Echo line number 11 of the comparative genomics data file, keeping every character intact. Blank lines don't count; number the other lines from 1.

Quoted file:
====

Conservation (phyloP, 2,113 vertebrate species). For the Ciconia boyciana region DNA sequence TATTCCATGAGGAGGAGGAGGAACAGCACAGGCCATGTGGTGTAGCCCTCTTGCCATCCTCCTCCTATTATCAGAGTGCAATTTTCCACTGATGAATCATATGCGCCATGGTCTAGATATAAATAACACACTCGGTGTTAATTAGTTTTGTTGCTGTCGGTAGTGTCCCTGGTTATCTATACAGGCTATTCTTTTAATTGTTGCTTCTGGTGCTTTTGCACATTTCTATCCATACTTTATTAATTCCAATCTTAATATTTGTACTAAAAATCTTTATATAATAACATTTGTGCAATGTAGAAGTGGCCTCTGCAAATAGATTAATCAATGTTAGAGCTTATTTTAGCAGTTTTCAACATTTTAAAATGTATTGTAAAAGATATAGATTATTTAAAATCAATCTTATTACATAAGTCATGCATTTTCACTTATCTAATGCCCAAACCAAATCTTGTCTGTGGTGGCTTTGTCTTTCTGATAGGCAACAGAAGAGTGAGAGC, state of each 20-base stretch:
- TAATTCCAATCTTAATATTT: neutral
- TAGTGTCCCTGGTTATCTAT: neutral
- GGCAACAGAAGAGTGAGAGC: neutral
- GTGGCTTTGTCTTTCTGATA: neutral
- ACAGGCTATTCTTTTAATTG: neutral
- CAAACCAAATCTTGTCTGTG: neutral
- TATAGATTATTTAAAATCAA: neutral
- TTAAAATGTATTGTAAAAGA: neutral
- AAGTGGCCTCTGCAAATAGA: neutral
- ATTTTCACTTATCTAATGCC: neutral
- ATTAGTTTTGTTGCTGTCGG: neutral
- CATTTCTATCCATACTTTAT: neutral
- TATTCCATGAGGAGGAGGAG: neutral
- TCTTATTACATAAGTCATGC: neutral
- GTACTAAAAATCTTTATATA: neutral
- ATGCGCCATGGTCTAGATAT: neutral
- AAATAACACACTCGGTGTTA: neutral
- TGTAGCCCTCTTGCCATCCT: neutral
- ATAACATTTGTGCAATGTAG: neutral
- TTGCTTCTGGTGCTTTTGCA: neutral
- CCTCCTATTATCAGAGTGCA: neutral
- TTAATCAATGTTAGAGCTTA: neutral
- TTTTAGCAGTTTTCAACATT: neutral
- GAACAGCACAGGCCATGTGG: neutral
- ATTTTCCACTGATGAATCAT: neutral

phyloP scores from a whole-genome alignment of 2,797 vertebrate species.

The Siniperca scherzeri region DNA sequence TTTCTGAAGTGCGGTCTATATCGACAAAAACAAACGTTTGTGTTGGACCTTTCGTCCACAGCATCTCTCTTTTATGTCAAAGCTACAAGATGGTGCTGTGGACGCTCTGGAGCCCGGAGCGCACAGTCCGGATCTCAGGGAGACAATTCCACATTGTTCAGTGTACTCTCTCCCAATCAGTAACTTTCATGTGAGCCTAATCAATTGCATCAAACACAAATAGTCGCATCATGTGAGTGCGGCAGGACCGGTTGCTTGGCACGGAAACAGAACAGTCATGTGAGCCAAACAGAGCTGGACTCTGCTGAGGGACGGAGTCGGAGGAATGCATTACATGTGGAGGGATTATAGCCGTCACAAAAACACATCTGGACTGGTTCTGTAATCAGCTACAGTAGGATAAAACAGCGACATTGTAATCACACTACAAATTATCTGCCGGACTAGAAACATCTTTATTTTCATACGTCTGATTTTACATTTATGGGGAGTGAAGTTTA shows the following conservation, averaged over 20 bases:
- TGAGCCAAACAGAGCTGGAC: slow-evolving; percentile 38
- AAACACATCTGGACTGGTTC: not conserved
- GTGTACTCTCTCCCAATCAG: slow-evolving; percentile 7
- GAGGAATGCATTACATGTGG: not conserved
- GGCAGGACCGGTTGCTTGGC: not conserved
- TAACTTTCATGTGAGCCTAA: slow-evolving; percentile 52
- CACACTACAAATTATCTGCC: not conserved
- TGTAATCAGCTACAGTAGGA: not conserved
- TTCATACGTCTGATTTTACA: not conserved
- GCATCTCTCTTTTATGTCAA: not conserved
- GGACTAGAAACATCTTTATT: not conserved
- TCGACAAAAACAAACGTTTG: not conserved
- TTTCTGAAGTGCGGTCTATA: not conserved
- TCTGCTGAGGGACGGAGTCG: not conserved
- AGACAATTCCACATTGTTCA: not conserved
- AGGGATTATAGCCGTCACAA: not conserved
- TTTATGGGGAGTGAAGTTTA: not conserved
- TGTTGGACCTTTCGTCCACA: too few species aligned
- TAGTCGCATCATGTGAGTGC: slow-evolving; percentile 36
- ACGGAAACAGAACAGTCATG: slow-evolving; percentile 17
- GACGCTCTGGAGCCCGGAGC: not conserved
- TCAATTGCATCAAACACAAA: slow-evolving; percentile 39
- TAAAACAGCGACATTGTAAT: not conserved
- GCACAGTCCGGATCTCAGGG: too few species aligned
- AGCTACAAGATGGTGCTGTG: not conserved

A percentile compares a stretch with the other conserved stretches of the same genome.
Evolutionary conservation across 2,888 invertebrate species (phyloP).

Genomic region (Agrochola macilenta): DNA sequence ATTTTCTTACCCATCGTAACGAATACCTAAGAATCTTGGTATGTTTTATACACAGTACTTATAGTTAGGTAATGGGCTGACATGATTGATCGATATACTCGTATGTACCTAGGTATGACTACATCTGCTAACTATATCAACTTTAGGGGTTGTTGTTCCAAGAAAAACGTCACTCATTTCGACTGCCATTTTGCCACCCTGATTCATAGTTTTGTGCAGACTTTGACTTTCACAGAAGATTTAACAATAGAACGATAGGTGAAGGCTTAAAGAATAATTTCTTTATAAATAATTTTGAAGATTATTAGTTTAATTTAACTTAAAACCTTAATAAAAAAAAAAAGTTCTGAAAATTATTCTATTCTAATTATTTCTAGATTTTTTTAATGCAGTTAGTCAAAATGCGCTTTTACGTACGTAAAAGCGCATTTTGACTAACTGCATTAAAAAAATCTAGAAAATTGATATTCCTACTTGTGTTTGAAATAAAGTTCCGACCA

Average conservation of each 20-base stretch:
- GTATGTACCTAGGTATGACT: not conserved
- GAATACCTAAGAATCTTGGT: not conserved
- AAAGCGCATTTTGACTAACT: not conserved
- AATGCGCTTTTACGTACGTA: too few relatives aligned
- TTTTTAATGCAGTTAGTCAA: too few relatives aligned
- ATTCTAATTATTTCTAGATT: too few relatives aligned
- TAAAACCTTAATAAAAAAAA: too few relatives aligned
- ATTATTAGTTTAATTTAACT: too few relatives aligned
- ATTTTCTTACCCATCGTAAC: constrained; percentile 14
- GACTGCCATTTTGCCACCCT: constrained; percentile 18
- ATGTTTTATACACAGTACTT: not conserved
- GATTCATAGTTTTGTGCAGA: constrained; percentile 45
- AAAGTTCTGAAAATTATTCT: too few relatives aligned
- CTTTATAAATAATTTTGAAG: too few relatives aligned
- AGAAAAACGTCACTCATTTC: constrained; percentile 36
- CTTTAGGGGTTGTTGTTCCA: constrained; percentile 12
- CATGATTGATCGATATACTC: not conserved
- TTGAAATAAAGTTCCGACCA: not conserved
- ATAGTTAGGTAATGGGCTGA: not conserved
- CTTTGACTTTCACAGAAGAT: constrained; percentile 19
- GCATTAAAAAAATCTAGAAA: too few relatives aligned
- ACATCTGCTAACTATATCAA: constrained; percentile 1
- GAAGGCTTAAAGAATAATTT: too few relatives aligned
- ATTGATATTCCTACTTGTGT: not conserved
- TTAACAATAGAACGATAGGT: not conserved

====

- ATTTTCACTTATCTAATGCC: neutral